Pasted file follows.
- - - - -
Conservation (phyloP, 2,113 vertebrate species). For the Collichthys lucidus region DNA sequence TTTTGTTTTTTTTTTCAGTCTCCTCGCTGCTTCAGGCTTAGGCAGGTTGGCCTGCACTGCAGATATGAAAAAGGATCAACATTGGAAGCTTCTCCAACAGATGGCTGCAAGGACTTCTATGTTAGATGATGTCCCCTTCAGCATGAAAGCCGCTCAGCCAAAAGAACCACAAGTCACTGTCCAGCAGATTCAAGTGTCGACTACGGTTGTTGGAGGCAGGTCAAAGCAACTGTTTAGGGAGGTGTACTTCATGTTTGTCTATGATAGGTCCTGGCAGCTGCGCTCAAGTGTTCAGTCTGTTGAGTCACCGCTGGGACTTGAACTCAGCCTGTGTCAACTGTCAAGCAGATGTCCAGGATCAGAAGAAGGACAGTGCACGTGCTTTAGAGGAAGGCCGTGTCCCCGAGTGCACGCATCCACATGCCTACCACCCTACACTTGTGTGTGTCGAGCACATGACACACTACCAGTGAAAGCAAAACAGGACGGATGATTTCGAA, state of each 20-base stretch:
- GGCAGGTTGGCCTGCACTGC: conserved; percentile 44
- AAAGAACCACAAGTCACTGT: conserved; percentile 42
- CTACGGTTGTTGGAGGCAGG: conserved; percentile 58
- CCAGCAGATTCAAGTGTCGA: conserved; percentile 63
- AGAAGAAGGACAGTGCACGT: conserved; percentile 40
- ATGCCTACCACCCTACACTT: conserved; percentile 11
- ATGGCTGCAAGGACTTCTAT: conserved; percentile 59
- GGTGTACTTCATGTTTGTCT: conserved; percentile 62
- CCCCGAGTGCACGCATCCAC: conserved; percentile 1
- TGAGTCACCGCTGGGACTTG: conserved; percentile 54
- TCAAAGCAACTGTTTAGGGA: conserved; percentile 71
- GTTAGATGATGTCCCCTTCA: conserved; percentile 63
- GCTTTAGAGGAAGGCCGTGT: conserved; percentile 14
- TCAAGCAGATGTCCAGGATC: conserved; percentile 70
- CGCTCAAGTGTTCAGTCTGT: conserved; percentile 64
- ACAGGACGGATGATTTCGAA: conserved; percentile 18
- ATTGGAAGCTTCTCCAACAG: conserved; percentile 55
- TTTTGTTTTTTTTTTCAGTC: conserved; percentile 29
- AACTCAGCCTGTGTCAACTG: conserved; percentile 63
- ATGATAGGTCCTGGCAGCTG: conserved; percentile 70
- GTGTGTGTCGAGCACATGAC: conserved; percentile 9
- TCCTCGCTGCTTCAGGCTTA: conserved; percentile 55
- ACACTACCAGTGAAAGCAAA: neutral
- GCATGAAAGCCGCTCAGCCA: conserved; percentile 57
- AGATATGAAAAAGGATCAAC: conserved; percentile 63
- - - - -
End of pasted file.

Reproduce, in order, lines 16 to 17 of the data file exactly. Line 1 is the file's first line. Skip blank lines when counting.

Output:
- CGCTCAAGTGTTCAGTCTGT: conserved; percentile 64
- ACAGGACGGATGATTTCGAA: conserved; percentile 18